Student Spotlight: Jaemin Woo Ph.D. Graduate Program in Development

Economics Ph.D. and Graduate Program in Development student Jaemin Woo is studying how the music we listen to as adolescents affects our attitudes and beliefs as adults.


Boston, Massachusetts

Undergraduate Institution:

Hamilton College ’17


B.A. Economics and Mathematics

Jaemin Woo, a Ph.D. student in Brown University's Department of Economics and a participant in the Watson Institute's Graduate Program in Development (GPD), is trying to answer a question that one might not usually associate with economics: "How do the songs that people listen to as adolescents affect their preferences, beliefs and values later in life?"

Music's impact from adolescence to adulthood

According to Woo, "People tend to go back to the music that they listened to when they were in their formative years." This is a widely acknowledged phenomenon and studies by psychologists and neuroscientists have confirmed that the music we listen to during adolescence tends to hold a powerful influence on our emotions, and the connection doesn't weaken over time. Given its potent neurological influence, it stands to reason that the music we listen to in our formative years might affect our attitudes, values and beliefs as adults. In his Ph.D. research, Woo is trying to quantify that connection.

"Because I'm an economist," Woo said, "I'm inherently driven to try to find a causal relationship between what we listen to and how that affects our beliefs and preferences." However, he notes it is challenging to disentangle cause from effect when studying musical listening patterns.

For example, Woo says there might be a connection between people who like reggae music and people who want to protect the environment. "It could be that people who favor environmental protection are drawn to reggae music," he said. "We don't know if listening to reggae songs leads people to become environmentalists or if they choose to listen to reggae because they already are."

"The only foolproof way to do this," said Woo, "would be to conduct an experiment where you took 100 babies and exposed 50 of them to reggae music and 50 of them to something else, and then compared the two groups after they've grown up." "Of course," he added, "a study like this would never pass IRB [Institutional Review Board] protocols."

Instead, Woo said he is using the statistical frameworks and data that are available to him to try to "tease out" a causal relationship.

Woo is using Chat GPT to evaluate the lyrical content of all songs on the Billboard Hot 100 from 1958 to 2023. "One thing we're doing is rating the level of support for feminism in lyrics," said Woo. "So we are able to quantify the level of support for feminism in all the songs that were popular during a given period."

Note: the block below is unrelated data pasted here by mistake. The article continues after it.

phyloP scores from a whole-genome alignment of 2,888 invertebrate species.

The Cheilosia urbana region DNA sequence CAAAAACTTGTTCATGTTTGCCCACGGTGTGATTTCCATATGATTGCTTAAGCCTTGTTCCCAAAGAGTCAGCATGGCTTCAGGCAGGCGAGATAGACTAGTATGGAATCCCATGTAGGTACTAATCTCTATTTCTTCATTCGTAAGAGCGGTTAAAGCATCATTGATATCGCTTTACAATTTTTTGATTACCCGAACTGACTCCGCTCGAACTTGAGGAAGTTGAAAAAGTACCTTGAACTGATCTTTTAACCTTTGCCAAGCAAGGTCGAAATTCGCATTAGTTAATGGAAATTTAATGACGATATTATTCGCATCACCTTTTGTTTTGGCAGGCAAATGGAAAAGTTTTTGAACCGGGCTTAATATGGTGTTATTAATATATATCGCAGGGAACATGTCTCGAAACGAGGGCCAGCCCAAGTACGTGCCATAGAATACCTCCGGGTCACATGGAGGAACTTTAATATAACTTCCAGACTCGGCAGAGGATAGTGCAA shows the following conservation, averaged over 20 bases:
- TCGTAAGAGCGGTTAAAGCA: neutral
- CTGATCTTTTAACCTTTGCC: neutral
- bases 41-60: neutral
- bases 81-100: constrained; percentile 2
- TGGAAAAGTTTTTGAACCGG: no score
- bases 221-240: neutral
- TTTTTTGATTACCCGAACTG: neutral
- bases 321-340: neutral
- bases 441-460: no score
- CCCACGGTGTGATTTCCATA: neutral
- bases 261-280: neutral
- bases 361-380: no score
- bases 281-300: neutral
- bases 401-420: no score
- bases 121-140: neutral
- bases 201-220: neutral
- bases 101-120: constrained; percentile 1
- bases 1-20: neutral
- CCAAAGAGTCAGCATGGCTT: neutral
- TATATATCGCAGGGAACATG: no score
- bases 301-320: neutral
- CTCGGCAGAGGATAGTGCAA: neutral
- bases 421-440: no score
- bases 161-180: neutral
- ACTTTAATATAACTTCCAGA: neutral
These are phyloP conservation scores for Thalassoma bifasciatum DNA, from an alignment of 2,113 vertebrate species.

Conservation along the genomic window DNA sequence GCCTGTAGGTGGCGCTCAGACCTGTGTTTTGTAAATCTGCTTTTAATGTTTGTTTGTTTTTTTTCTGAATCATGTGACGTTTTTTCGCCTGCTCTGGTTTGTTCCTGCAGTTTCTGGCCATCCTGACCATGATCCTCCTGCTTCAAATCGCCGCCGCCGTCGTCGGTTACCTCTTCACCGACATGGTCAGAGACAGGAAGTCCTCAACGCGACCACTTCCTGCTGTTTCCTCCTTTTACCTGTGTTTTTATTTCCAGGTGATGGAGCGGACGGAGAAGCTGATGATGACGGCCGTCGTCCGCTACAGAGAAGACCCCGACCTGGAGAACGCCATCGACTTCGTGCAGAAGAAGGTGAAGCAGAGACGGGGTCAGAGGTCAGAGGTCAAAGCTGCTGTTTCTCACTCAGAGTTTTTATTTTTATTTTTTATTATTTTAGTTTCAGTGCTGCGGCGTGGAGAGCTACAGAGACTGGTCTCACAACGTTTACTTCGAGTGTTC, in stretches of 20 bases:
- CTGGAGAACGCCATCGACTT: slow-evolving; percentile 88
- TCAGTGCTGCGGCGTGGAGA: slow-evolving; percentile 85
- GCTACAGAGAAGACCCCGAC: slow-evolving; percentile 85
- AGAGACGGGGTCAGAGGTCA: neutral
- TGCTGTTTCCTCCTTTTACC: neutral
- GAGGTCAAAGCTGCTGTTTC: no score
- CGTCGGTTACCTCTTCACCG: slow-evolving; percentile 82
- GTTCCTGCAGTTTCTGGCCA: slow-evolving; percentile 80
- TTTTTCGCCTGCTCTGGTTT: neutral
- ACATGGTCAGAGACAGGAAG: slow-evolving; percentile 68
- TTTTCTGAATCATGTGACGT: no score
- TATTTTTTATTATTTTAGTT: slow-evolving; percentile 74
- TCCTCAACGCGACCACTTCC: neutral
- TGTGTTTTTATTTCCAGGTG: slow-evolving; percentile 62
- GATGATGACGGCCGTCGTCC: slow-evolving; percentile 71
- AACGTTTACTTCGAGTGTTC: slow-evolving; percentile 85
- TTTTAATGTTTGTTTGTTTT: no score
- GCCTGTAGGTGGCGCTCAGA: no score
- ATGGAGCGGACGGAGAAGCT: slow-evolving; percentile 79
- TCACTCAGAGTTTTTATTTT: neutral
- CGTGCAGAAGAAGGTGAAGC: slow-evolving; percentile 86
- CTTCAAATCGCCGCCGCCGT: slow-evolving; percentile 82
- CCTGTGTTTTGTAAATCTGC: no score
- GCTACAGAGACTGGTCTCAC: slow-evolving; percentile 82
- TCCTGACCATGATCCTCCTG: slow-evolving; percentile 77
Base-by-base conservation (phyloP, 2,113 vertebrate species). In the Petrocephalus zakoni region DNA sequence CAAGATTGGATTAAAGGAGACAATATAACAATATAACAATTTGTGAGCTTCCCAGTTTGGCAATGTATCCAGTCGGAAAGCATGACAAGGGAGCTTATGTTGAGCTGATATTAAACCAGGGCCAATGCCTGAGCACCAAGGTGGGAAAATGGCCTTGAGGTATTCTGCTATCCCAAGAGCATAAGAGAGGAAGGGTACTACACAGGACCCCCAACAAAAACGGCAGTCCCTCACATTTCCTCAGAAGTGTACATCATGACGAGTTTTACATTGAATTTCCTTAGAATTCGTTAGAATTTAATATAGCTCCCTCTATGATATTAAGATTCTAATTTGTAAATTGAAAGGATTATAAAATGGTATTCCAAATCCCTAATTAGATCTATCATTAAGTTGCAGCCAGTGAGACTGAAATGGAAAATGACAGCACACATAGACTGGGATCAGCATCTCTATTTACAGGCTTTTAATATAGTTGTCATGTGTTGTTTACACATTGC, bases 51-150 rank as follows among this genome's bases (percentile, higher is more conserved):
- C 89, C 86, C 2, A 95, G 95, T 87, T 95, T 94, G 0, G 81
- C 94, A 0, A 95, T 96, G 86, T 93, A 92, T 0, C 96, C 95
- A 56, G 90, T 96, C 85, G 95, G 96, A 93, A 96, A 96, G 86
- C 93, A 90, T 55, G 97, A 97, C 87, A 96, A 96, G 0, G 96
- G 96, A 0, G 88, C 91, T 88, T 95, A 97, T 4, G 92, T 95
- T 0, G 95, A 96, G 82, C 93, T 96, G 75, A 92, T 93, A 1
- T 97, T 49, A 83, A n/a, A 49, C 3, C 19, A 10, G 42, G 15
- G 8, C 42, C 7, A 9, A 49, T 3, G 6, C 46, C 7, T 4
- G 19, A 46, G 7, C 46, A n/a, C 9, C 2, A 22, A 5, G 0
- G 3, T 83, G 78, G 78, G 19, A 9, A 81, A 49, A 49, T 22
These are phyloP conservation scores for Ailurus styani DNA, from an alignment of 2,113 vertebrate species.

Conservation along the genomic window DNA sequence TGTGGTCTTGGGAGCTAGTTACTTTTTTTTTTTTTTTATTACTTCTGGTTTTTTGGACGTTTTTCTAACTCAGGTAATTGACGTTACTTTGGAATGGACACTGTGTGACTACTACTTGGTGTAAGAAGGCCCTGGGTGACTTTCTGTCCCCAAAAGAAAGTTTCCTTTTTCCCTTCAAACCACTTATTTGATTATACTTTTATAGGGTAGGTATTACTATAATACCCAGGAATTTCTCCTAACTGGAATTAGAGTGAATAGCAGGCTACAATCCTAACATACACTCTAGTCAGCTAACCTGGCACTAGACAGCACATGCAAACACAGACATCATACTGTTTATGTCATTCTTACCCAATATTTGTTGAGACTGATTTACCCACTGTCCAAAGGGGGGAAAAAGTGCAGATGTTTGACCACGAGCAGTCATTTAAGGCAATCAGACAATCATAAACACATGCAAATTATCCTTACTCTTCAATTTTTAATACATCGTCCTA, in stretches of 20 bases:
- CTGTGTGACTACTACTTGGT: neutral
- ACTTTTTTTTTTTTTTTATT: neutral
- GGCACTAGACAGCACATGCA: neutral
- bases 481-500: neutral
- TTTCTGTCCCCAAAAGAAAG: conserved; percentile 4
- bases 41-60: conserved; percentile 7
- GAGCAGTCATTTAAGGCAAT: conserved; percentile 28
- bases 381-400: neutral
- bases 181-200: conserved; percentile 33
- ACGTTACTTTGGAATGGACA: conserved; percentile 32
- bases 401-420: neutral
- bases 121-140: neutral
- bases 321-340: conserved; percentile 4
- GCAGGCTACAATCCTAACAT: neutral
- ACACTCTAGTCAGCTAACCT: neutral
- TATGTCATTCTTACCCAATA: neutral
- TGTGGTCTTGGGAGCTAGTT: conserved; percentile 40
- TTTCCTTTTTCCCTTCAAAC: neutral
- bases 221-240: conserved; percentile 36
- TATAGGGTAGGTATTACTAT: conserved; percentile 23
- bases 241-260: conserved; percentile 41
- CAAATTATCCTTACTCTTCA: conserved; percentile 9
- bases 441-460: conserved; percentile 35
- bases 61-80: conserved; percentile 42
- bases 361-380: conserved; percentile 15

Woo said that Chat GPT has been highly successful in measuring different nuances in lyrics and musical content which has given him a huge amount of data to work with. "We gather all these data from Spotify's database, and together with AI we can measure musical metrics. Basically, we're able to translate songs into numbers," he said. 

Woo then compares these data against data taken from the biannual General Social Survey which keeps a historical record of the attitudes of U.S. residents. "The beauty of this is that we can run natural experiments on thousands of people without having to actually expose them to music," he said.

Using this methodology, Woo said he has found some statistical evidence that suggests a causal correlation between the music that was popular during a person's adolescence and their attitudes later in life. "It does seem to have an effect on your preferences and subjective sense of well-being," he said. "People in other fields like musicology and sociology have talked about this and we're trying to confirm those claims using this large database and methods that are empirically based."

“ Participating in the Graduate Program in Development through Watson and being exposed to different perspectives has been really refreshing. It has reminded me why I decided to be a social scientist in the first place, which is to help people live better lives. ”

Jaemin Woo Graduate Program in Development Ph.D. Candidate

Graduate Program in Development

Woo said his involvement with the GPD, and the literature review he has done in conjunction with it, has been essential in broadening his perspective enough to address the question. "It's been personally rewarding to take a step back and get a perspective on what social science is about in a broader sense," he said. "Economists like to look at data and large statistical patterns. I'm hoping that my literature review will help guide my research and find a story to fit the statistical patterns that I'm seeing."

"Participating in the Graduate Program in Development through Watson and being exposed to different perspectives has been really refreshing," he said. "It has reminded me why I decided to be a social scientist in the first place, which is to help people live better lives. In economics, sometimes we get so involved in technical details, trying to perfect the mechanical parts of our work and trying to find the perfect causal identification that we can lose sight of the reason for our studies."

Woo expressed gratitude to the GPD for helping him study this topic in a comprehensive fashion. "Being exposed to different perspectives has been really refreshing. The Graduate Program in Development has allowed me to focus more on the human impact of my work," he said.